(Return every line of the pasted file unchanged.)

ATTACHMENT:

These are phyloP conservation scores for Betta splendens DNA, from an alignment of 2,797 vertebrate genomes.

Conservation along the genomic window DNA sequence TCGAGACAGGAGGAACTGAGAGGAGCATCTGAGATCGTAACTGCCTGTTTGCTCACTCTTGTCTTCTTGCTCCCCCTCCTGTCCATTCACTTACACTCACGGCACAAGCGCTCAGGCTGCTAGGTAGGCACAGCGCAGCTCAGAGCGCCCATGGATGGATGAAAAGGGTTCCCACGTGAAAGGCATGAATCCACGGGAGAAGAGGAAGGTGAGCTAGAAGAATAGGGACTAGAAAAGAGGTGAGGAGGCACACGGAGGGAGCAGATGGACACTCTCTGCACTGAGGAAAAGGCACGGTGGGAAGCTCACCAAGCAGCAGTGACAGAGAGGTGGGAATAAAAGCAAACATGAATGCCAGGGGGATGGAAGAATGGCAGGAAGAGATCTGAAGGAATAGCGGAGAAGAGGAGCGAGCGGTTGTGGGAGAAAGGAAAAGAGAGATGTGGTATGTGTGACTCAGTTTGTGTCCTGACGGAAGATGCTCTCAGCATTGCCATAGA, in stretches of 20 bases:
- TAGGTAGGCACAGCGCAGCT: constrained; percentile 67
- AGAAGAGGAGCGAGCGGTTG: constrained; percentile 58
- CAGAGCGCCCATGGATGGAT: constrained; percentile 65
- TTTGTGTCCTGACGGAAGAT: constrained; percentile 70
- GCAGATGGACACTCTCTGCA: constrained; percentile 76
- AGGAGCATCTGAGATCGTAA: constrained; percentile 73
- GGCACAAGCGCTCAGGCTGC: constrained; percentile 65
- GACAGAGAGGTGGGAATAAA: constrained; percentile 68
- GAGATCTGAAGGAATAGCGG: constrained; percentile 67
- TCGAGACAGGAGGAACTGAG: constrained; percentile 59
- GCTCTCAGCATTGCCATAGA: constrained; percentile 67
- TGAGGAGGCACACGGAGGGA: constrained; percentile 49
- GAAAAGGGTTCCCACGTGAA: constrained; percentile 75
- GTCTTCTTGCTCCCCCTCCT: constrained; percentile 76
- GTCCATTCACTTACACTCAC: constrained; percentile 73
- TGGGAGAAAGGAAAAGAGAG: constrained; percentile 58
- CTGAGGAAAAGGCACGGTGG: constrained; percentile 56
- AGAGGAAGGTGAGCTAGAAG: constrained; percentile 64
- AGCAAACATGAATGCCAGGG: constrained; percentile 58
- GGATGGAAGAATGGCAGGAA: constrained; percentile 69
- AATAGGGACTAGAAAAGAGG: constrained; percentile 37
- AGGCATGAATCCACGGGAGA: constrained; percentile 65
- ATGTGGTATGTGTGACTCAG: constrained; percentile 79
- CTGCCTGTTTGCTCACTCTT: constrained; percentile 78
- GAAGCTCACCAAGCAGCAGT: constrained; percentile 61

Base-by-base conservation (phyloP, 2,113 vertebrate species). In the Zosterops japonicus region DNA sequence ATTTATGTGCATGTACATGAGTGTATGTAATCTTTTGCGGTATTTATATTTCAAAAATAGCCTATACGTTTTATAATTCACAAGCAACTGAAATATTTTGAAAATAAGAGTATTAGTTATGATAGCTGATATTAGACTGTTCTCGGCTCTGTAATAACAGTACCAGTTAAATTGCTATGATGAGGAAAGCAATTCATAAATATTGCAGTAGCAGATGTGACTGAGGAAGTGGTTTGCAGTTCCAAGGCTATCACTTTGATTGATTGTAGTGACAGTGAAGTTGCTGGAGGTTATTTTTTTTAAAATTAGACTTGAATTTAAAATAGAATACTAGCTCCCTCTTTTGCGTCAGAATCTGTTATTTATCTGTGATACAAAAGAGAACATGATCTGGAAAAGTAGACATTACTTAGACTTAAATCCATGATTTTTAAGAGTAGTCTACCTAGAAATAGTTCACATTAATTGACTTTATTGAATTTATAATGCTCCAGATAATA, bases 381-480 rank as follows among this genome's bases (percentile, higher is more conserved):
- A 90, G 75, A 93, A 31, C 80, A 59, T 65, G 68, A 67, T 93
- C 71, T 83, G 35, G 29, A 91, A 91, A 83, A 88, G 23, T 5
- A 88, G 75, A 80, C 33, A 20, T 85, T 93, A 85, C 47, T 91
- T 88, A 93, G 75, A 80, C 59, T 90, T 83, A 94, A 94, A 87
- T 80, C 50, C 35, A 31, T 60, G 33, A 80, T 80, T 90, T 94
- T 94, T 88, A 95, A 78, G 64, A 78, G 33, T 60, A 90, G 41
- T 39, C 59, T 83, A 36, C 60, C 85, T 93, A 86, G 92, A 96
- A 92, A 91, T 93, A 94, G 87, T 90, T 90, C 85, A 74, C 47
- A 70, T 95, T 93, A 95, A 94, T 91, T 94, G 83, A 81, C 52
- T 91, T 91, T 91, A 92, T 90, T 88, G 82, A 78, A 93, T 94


These are phyloP conservation scores for Betta splendens DNA, from an alignment of 2,797 vertebrate genomes.

Conservation along the genomic window DNA sequence TCGAGACAGGAGGAACTGAGAGGAGCATCTGAGATCGTAACTGCCTGTTTGCTCACTCTTGTCTTCTTGCTCCCCCTCCTGTCCATTCACTTACACTCACGGCACAAGCGCTCAGGCTGCTAGGTAGGCACAGCGCAGCTCAGAGCGCCCATGGATGGATGAAAAGGGTTCCCACGTGAAAGGCATGAATCCACGGGAGAAGAGGAAGGTGAGCTAGAAGAATAGGGACTAGAAAAGAGGTGAGGAGGCACACGGAGGGAGCAGATGGACACTCTCTGCACTGAGGAAAAGGCACGGTGGGAAGCTCACCAAGCAGCAGTGACAGAGAGGTGGGAATAAAAGCAAACATGAATGCCAGGGGGATGGAAGAATGGCAGGAAGAGATCTGAAGGAATAGCGGAGAAGAGGAGCGAGCGGTTGTGGGAGAAAGGAAAAGAGAGATGTGGTATGTGTGACTCAGTTTGTGTCCTGACGGAAGATGCTCTCAGCATTGCCATAGA, in stretches of 20 bases:
- TAGGTAGGCACAGCGCAGCT: constrained; percentile 67
- AGAAGAGGAGCGAGCGGTTG: constrained; percentile 58
- CAGAGCGCCCATGGATGGAT: constrained; percentile 65
- TTTGTGTCCTGACGGAAGAT: constrained; percentile 70
- GCAGATGGACACTCTCTGCA: constrained; percentile 76
- AGGAGCATCTGAGATCGTAA: constrained; percentile 73
- GGCACAAGCGCTCAGGCTGC: constrained; percentile 65
- GACAGAGAGGTGGGAATAAA: constrained; percentile 68
- GAGATCTGAAGGAATAGCGG: constrained; percentile 67
- TCGAGACAGGAGGAACTGAG: constrained; percentile 59
- GCTCTCAGCATTGCCATAGA: constrained; percentile 67
- TGAGGAGGCACACGGAGGGA: constrained; percentile 49
- GAAAAGGGTTCCCACGTGAA: constrained; percentile 75
- GTCTTCTTGCTCCCCCTCCT: constrained; percentile 76
- GTCCATTCACTTACACTCAC: constrained; percentile 73
- TGGGAGAAAGGAAAAGAGAG: constrained; percentile 58
- CTGAGGAAAAGGCACGGTGG: constrained; percentile 56
- AGAGGAAGGTGAGCTAGAAG: constrained; percentile 64
- AGCAAACATGAATGCCAGGG: constrained; percentile 58
- GGATGGAAGAATGGCAGGAA: constrained; percentile 69
- AATAGGGACTAGAAAAGAGG: constrained; percentile 37
- AGGCATGAATCCACGGGAGA: constrained; percentile 65
- ATGTGGTATGTGTGACTCAG: constrained; percentile 79
- CTGCCTGTTTGCTCACTCTT: constrained; percentile 78
- GAAGCTCACCAAGCAGCAGT: constrained; percentile 61

Base-by-base conservation (phyloP, 2,113 vertebrate species). In the Zosterops japonicus region DNA sequence ATTTATGTGCATGTACATGAGTGTATGTAATCTTTTGCGGTATTTATATTTCAAAAATAGCCTATACGTTTTATAATTCACAAGCAACTGAAATATTTTGAAAATAAGAGTATTAGTTATGATAGCTGATATTAGACTGTTCTCGGCTCTGTAATAACAGTACCAGTTAAATTGCTATGATGAGGAAAGCAATTCATAAATATTGCAGTAGCAGATGTGACTGAGGAAGTGGTTTGCAGTTCCAAGGCTATCACTTTGATTGATTGTAGTGACAGTGAAGTTGCTGGAGGTTATTTTTTTTAAAATTAGACTTGAATTTAAAATAGAATACTAGCTCCCTCTTTTGCGTCAGAATCTGTTATTTATCTGTGATACAAAAGAGAACATGATCTGGAAAAGTAGACATTACTTAGACTTAAATCCATGATTTTTAAGAGTAGTCTACCTAGAAATAGTTCACATTAATTGACTTTATTGAATTTATAATGCTCCAGATAATA, bases 381-480 rank as follows among this genome's bases (percentile, higher is more conserved):
- A 90, G 75, A 93, A 31, C 80, A 59, T 65, G 68, A 67, T 93
- C 71, T 83, G 35, G 29, A 91, A 91, A 83, A 88, G 23, T 5
- A 88, G 75, A 80, C 33, A 20, T 85, T 93, A 85, C 47, T 91
- T 88, A 93, G 75, A 80, C 59, T 90, T 83, A 94, A 94, A 87
- T 80, C 50, C 35, A 31, T 60, G 33, A 80, T 80, T 90, T 94
- T 94, T 88, A 95, A 78, G 64, A 78, G 33, T 60, A 90, G 41
- T 39, C 59, T 83, A 36, C 60, C 85, T 93, A 86, G 92, A 96
- A 92, A 91, T 93, A 94, G 87, T 90, T 90, C 85, A 74, C 47
- A 70, T 95, T 93, A 95, A 94, T 91, T 94, G 83, A 81, C 52
- T 91, T 91, T 91, A 92, T 90, T 88, G 82, A 78, A 93, T 94